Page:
Lithoz Pioneers 3D Printed Ceramic Implants with Successful Jaw Surgery

By on July 4th, 2024 in news, Usage

Tags: , , , , , ,

3D printed ceramic human jaw implant [Source: Lithoz]

Lithoz announced a notable achievement: a human implantation of a ceramic part.

The Austrian company produces high-end equipment designed to 3D print in a variety of ceramic materials. Ceramics are quite different from the more typical polymers and metals, in that ceramics have high thermal resistance, electrically insulative, and significant chemical resistance.

There are many applications for ceramics, quite a few that have yet to be explored. One that seems to be now proven is the use of ceramics for human implants, at least in this case for a subperiosteal jaw implant.

3D printed implants are by no means a new thing. There are, in fact, many metal 3D print services that make considerable revenue by producing hip joints and similar implants. But ceramics, as far as I know, have not been used in implants until now.

The experimental implant developed by the EU INKplant project involved a patient’s jaw, which had deteriorated due to the age of the patient and loss of teeth. Lithoz explains:

“The implant was developed with and built by Austrian ceramic 3D printing specialist Lithoz to address the issue of atrophic jaws, a common problem in older patients. After the loss of teeth, the jawbone disappears as well, resulting in atrophic jaws and rendering the use of dentures impossible. With severe atrophy, conventional dental implants require additional lengthy operations to graft new bone to anchor the implants. Such operations are difficult for elderly patients who cannot undergo bone grafting due to health issues.”

The Austrian patient in question had previously used traditional treatments, including bone grafts, which did not work. That opened the possibility of using the experimental ceramic implant.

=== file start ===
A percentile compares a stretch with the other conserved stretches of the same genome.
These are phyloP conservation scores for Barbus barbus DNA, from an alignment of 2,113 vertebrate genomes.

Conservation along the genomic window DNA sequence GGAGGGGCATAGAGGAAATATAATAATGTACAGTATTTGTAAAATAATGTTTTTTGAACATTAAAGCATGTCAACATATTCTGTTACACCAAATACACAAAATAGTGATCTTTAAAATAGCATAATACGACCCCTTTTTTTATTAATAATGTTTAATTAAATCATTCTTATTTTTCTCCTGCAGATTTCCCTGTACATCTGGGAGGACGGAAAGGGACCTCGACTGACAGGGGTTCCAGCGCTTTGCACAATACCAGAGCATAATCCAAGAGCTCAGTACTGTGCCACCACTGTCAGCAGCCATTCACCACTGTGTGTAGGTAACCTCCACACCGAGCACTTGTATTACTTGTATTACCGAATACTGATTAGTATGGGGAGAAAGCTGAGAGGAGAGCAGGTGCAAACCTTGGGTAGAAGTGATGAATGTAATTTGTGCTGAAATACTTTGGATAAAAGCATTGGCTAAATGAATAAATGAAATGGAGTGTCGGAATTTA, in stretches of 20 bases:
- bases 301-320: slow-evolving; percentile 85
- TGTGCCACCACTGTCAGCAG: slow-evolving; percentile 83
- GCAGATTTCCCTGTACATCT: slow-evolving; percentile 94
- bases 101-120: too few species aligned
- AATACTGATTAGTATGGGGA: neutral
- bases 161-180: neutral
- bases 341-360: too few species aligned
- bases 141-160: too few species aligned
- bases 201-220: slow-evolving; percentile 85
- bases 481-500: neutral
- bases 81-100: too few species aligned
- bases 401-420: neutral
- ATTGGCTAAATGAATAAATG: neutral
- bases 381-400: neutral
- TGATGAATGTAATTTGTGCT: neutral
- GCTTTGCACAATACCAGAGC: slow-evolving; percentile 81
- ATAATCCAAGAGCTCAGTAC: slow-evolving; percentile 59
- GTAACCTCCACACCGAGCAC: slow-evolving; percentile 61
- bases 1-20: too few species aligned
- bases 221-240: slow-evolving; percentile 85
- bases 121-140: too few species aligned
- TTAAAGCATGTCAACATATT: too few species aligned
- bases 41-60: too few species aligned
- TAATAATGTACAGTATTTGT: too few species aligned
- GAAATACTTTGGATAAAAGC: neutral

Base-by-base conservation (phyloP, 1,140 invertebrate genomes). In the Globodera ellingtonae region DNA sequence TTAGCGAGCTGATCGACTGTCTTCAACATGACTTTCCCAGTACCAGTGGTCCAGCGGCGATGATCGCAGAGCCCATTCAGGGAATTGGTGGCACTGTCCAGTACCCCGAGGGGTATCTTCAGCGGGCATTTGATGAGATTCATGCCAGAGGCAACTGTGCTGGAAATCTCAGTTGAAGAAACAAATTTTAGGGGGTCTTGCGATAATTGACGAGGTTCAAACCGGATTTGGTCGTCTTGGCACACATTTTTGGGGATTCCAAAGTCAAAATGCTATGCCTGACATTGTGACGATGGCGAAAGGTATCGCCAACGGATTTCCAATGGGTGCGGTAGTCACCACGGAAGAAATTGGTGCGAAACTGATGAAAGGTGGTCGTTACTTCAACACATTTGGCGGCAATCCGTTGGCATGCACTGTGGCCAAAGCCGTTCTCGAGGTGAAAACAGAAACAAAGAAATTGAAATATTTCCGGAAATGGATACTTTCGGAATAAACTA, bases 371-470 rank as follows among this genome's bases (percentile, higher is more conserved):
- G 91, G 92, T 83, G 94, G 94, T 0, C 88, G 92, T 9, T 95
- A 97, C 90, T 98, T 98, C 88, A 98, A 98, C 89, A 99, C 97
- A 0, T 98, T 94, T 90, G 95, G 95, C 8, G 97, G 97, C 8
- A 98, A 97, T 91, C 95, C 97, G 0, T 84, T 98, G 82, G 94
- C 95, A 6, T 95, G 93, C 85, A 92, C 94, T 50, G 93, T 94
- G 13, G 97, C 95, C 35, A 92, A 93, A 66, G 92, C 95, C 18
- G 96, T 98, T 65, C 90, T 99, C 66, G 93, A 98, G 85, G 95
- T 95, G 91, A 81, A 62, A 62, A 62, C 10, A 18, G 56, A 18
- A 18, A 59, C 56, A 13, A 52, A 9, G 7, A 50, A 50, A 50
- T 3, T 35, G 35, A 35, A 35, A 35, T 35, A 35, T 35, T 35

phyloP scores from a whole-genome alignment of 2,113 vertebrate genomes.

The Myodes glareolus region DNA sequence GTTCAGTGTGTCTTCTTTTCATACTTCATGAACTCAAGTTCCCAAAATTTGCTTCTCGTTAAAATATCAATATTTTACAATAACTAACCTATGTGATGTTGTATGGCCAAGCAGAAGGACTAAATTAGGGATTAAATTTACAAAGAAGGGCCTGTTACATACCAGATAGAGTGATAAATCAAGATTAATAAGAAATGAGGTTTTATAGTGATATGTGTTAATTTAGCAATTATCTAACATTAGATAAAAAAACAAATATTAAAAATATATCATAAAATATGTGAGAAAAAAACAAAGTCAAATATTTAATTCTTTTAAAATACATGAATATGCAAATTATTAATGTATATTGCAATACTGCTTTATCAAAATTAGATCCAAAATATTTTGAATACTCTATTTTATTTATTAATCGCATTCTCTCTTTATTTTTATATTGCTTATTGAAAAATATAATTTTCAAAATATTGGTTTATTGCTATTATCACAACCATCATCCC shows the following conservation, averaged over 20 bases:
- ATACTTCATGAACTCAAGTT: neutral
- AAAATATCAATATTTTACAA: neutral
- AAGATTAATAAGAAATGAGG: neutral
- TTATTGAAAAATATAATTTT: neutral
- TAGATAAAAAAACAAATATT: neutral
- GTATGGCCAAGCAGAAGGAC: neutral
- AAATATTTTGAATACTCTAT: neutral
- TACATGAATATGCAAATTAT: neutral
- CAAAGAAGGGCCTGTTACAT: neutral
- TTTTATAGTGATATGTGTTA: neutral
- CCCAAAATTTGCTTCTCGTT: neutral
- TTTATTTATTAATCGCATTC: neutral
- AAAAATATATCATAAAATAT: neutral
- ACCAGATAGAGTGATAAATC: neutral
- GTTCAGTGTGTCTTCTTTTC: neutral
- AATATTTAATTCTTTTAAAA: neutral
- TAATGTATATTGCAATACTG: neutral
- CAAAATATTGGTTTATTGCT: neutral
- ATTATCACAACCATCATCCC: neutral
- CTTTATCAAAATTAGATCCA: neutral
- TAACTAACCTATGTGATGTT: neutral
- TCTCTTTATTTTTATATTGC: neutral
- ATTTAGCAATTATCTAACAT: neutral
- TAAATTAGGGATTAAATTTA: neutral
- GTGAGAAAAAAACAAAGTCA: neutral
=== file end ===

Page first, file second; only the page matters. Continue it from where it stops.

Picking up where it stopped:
The ceramic implant was developed by Lithoz and other partners was made from a special biocompatible high strength zirconia material, and printed with Lithoz’s LCM process.

Interestingly, the implant was significantly less complex than the traditional treatments, apparently requiring only a single procedure and reducing recovery time by a massive 75%. It seems that the ceramic works far better with soft tissue than traditional titanium. After only 60 days the implant was considered to have “clinical stability”.

This could be a major breakthrough for implants, which are typically done with metals today. Ceramic may enable similar savings and benefits for other types of implants. After the success of this procedure, it seems clear that researchers will investigate additional implant possibilities.

That’s good news for 3D printed ceramics, and specifically for Lithoz.

Via Lithoz

By Kerry Stevenson

Kerry Stevenson, aka "General Fabb" has written over 8,000 stories on 3D printing at Fabbaloo since he launched the venture in 2007, with an intention to promote and grow the incredible technology of 3D printing across the world. So far, it seems to be working!